Hikers endangering themselves in Southern California mountains

In the mountains of Southern California, hiker rescues are becoming an all too familiar sight.

"We're probably going to set a record, said Los Angeles County Sheriff's Search and Rescue Team Reserve Chief Mike Leum." "Were at 275 missions so far, year to date."

Many of those rescues happen in Eaton Canyon, just outside L.A. , on a trail where five people have died since 2009 and hundreds have been rescued, after scaling canyon walls to see a remote waterfall.

"What usually happens when people start climbing? They can get halfway up there," said Nathan Judy of the U.S. Forest Service. "And then they turn around and look down below and wonder how they can get back."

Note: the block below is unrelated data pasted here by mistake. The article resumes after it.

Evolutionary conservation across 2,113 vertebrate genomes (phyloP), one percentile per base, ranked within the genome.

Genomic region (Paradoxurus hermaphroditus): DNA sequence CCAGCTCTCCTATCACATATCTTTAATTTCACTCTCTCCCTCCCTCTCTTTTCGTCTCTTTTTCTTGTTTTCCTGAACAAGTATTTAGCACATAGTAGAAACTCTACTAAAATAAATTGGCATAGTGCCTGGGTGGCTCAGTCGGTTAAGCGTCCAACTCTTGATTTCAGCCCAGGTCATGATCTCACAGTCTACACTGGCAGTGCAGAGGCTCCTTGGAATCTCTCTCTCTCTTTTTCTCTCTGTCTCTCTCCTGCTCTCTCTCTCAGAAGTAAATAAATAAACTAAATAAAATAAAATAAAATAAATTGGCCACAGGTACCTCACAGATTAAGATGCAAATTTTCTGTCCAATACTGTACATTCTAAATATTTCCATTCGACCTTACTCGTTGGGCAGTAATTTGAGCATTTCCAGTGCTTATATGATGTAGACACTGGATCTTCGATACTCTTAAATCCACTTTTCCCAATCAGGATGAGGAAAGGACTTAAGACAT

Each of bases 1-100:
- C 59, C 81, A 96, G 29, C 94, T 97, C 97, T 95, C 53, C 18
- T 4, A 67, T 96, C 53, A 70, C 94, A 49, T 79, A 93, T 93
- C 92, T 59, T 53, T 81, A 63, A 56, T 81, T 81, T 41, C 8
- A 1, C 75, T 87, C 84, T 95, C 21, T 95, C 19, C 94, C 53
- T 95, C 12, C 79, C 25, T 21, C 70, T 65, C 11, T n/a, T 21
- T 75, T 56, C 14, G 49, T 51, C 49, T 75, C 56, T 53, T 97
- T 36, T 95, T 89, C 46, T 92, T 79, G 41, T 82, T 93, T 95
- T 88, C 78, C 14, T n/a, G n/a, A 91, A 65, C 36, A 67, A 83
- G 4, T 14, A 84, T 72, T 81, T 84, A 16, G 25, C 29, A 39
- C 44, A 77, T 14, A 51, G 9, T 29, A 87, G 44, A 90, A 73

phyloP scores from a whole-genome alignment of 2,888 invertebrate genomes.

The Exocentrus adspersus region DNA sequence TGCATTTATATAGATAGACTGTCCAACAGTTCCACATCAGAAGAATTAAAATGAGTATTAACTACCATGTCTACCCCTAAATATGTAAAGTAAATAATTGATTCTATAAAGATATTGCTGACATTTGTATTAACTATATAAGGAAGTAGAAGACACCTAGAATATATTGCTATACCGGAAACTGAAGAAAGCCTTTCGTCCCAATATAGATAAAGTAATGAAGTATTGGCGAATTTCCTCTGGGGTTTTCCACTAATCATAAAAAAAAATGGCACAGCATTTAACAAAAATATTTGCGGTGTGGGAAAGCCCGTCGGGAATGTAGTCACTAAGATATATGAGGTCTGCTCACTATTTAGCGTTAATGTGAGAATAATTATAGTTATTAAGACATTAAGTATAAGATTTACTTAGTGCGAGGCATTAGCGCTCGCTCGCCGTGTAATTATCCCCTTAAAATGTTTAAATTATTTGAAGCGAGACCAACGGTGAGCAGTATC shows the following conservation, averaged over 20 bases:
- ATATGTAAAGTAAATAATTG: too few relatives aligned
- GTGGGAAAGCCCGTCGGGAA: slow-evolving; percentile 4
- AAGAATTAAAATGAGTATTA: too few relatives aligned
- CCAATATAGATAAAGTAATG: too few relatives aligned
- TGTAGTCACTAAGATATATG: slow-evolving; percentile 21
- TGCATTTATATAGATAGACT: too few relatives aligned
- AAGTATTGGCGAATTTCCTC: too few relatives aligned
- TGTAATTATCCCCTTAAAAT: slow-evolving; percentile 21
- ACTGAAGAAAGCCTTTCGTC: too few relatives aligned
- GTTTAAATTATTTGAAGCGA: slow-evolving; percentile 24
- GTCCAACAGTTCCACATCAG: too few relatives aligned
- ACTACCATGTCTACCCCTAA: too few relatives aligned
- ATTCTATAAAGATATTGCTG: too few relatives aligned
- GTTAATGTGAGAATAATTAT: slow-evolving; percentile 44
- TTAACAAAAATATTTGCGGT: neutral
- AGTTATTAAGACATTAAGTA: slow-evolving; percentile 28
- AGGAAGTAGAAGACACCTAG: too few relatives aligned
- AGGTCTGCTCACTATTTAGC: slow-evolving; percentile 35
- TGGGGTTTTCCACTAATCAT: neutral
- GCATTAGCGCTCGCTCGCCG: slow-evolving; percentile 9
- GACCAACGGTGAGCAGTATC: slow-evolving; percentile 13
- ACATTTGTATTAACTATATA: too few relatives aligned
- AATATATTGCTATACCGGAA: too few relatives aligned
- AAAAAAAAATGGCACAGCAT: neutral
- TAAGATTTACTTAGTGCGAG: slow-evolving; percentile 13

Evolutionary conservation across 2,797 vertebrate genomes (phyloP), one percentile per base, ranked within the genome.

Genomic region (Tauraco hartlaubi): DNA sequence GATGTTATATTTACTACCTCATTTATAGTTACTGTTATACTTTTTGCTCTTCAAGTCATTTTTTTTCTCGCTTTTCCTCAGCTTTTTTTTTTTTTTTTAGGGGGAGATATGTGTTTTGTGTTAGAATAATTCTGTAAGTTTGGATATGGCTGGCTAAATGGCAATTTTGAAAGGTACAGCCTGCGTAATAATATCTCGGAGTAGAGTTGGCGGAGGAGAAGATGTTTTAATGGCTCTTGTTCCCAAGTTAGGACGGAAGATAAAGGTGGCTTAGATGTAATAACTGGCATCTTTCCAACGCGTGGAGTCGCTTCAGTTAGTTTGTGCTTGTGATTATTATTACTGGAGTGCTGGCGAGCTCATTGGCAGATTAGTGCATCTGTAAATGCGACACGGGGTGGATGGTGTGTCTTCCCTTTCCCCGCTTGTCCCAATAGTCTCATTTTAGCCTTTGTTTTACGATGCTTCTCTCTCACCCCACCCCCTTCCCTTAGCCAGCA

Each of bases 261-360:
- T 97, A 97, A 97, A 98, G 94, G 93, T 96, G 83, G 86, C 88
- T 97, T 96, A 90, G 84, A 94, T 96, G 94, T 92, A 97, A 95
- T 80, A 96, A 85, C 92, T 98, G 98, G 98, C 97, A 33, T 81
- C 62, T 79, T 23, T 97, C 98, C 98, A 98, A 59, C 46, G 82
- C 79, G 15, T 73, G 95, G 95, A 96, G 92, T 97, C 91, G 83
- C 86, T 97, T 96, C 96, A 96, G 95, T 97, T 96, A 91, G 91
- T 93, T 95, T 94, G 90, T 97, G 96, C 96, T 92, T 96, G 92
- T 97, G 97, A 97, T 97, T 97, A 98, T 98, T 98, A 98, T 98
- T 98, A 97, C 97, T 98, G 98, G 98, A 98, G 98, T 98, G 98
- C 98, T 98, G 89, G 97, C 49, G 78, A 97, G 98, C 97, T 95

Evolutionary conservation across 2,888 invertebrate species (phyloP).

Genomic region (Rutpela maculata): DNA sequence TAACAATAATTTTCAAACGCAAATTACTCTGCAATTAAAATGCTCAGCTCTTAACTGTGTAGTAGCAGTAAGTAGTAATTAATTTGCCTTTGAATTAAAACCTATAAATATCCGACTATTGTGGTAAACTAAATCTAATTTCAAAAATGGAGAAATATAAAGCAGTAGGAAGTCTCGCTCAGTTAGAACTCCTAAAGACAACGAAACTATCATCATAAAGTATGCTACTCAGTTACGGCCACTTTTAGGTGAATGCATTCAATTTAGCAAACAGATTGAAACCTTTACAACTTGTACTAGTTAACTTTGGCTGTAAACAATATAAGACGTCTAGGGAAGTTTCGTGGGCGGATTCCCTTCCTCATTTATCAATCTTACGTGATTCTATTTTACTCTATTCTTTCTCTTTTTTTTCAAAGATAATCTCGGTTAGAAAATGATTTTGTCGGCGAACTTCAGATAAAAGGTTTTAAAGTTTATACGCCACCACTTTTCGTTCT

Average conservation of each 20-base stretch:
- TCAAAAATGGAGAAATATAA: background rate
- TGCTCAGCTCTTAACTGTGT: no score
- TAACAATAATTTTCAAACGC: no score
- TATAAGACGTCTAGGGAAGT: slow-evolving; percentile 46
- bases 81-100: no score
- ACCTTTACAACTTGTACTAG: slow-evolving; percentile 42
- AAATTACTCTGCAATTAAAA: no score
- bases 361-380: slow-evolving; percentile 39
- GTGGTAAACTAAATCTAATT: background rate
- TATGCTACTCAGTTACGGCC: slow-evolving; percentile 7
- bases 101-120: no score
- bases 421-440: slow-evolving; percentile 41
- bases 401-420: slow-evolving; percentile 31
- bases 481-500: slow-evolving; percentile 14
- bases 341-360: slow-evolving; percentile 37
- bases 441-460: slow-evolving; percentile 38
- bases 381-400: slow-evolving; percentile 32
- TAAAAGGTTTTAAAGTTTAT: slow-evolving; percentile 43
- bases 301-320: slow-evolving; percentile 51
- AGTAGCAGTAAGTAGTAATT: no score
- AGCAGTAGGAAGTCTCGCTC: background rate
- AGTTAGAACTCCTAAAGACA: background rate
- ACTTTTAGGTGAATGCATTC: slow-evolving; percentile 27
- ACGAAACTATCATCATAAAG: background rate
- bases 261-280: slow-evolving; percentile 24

One section of the trail is appropriately named "Acrophobia Ridge." It closed officially on Aug. 1. Even though the warning signs were up several days before, one couple tried it anyway.

"When they try to climb back down that rock face is when they start to slide," she said of a woman who began to slip down the side of the mountain, only to catch her foot on a tree. "If she hadn't caught that tree," she could have been the next victim. The woman survived and was airlifted out of the canyon.

Judy said the next person that requires a rescue would be receiving a citation.

The citation can carry a fine of up to $5,000 and six months in jail, a steep price which hopefully will prevent another steep fall.